Hot on the heels of news that Volkswagen Group (VW) CEO Herbert Diess would be leaving the company at the end of August 2022, just about four years after he took over in 2018, the people have asked a lot of questions, and the most pressing is why.
In this series of six articles, I will try to explain the reasons for the decision to push Herbert Diess out of the management of VW and why it was not a surprise at all.
Diess carried out the conversion of the huge VW group (which has 12 brands), from internal combustion engines to battery electric vehicles. And it’s a gigantic undertaking, but essential for the survival of the automaker, which until a few years ago was the biggest in the world.
As such, he deserves recognition and respect for this initiated change, even if it is not yet known whether it will be successful or not.
When you change the course of a huge tanker like the Volkswagen Group, you should not confuse it with drifting in the new direction or even reaching the destination. Because when you change course, you don’t feel or see the change for a while, and that’s still the case with Volkswagen.
Many parties are involved in VW’s decision-making process. And of course, each side has their own motivation and influence, so it always depends on who you ask why the CEO was forced out.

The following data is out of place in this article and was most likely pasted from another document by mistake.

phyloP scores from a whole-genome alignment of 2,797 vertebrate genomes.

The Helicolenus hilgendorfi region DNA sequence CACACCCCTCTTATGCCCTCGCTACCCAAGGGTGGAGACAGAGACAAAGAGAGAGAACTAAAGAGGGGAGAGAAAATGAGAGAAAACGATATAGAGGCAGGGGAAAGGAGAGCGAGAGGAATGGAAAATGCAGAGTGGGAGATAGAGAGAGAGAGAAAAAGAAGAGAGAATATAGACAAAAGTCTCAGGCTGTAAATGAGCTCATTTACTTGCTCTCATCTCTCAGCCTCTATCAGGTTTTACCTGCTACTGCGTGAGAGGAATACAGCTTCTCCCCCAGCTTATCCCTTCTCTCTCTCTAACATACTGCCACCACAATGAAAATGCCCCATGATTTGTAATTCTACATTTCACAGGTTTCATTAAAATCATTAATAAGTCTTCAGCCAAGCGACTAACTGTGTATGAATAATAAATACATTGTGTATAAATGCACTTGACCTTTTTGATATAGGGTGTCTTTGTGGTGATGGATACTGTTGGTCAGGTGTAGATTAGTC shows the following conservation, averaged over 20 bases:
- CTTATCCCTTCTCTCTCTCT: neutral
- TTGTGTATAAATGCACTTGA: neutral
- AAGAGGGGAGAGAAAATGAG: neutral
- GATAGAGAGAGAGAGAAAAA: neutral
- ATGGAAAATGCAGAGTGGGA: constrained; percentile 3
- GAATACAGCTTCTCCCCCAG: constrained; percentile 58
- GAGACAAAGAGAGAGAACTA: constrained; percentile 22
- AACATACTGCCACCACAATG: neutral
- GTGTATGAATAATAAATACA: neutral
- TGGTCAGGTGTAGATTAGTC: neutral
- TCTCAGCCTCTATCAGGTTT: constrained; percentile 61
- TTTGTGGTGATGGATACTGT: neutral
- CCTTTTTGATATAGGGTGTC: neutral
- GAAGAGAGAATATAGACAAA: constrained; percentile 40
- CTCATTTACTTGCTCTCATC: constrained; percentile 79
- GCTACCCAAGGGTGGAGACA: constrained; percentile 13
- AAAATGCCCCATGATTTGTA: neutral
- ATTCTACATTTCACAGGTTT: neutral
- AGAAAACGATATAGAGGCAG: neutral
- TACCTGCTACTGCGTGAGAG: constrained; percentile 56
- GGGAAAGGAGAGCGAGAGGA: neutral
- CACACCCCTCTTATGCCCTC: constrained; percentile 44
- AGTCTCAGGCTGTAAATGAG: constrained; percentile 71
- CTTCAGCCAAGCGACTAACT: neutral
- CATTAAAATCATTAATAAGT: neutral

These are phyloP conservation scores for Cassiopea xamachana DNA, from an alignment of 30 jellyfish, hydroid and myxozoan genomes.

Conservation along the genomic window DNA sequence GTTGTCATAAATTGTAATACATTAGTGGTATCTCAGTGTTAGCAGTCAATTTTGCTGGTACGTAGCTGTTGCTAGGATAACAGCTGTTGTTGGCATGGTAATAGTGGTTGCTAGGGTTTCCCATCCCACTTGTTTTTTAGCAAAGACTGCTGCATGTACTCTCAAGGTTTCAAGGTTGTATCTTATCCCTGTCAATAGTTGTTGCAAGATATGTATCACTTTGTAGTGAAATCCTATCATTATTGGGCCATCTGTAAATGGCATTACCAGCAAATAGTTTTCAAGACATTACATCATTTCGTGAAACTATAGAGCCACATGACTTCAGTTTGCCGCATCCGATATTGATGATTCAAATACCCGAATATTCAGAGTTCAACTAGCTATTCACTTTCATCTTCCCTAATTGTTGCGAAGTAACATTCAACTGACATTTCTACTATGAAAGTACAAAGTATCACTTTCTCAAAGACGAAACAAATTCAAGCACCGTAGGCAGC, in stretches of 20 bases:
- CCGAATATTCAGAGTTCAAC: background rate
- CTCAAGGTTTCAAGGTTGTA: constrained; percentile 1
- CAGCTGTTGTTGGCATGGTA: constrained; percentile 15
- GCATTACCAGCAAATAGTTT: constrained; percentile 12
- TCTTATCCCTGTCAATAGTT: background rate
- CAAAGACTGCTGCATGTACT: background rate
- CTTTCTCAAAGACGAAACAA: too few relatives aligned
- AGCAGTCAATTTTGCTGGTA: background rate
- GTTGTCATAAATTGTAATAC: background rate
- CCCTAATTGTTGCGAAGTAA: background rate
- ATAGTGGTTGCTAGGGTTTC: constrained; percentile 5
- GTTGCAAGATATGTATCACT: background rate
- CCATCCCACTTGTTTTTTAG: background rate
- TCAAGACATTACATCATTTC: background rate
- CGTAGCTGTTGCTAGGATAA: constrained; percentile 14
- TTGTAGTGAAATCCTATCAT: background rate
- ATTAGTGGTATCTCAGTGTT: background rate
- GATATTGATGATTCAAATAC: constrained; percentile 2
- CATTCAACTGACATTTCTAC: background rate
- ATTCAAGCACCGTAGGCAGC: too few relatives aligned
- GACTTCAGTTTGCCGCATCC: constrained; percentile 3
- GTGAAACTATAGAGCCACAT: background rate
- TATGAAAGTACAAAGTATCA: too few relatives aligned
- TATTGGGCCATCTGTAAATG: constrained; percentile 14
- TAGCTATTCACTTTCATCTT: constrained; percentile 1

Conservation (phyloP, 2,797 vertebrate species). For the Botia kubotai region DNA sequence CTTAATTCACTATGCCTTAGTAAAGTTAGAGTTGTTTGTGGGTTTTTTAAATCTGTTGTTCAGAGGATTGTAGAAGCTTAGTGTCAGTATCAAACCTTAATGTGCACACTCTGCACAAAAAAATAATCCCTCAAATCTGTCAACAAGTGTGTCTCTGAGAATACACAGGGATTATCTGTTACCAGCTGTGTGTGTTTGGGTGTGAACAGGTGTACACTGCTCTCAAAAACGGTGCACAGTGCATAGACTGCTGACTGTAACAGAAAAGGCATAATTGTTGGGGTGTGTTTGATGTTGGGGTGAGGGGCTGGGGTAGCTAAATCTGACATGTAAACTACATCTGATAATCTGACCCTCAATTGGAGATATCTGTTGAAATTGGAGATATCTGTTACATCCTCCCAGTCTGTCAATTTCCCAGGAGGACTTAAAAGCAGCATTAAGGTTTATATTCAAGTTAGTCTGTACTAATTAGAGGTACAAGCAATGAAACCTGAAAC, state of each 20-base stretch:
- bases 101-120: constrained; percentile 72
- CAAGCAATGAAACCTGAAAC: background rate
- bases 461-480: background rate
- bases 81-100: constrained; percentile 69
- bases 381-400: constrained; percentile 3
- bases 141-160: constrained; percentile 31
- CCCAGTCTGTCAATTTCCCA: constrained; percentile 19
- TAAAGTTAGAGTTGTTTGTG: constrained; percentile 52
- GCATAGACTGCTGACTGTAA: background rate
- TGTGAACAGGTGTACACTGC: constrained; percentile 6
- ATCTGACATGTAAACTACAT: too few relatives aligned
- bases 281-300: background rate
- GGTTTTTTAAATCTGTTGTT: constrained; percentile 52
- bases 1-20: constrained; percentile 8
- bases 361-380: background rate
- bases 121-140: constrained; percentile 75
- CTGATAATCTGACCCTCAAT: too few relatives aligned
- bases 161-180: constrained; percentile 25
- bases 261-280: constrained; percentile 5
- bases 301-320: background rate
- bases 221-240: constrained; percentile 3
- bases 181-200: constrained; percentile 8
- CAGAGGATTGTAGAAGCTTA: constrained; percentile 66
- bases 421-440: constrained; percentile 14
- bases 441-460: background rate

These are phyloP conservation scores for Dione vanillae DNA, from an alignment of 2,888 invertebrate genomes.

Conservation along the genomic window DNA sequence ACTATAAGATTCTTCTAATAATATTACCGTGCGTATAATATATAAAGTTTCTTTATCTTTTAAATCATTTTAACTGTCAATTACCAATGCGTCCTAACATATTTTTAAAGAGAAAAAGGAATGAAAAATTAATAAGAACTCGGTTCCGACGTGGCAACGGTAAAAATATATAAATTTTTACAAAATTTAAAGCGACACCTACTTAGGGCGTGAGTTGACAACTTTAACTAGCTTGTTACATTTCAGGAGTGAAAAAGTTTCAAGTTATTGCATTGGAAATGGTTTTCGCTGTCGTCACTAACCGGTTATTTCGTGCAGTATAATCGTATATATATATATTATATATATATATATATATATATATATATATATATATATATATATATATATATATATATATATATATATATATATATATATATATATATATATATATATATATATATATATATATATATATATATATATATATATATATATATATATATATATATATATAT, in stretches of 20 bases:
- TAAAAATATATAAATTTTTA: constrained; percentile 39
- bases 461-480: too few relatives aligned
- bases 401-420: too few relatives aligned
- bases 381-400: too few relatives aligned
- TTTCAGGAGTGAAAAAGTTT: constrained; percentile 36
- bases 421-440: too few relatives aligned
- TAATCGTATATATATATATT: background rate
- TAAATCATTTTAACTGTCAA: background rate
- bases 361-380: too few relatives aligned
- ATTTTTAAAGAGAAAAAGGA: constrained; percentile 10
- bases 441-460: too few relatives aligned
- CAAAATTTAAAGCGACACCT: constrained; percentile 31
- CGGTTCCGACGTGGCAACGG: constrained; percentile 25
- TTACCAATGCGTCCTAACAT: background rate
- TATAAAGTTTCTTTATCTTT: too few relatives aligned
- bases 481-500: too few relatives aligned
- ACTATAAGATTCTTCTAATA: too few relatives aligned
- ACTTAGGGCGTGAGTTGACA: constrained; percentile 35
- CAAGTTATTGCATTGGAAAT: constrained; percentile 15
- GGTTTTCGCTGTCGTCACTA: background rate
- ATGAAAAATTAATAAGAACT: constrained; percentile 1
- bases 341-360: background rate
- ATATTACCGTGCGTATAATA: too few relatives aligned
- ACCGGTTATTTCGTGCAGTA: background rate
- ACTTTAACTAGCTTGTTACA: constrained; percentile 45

Each person involved in the decision will therefore give a different answer and reasons. But the momentum that develops can level many small decisions to a surprisingly timely breaking point.
At the crucial board meeting where the decisive decision was made, not only did a key stakeholder ask for his resignation, but other equally important people did not object to this request.
All of this resulted in a mutual agreement: those who did not oppose the vote also decided against him, based on their history with Herbert Diess.
Herbert Diess – Oliver Blume: an expected succession
As an outsider who has been analyzing Germany’s largest industrial company for a decade, I predicted long ago, and for good reason, that Herbert Diess would leave before his contract expired in 2025 and be replaced by Oliver Blume, CEO of Porsche.
It was not difficult to come to this conclusion, and it makes perfect sense, given the conditions in which Volkswagen operates. And this, although I believe that it will not help the company to continue its path towards sustainable transport, but rather hinder it.
The strategy of VW’s new CEO, Mr Blume, is to continue selling internal combustion engines and hybrids, as well as vehicles powered by synthetic fuels called “e-fuels”.
Undoubtedly, this will distract from the strategy devised by Herbert Diess, which was to fully embrace battery-powered electric vehicles. Such a return to the group’s initial strategy is not at all positive.
The future doesn’t look any brighter for Volkswagen without Herbert Diess. But we can concede that he was also debatable with him, as we will see later.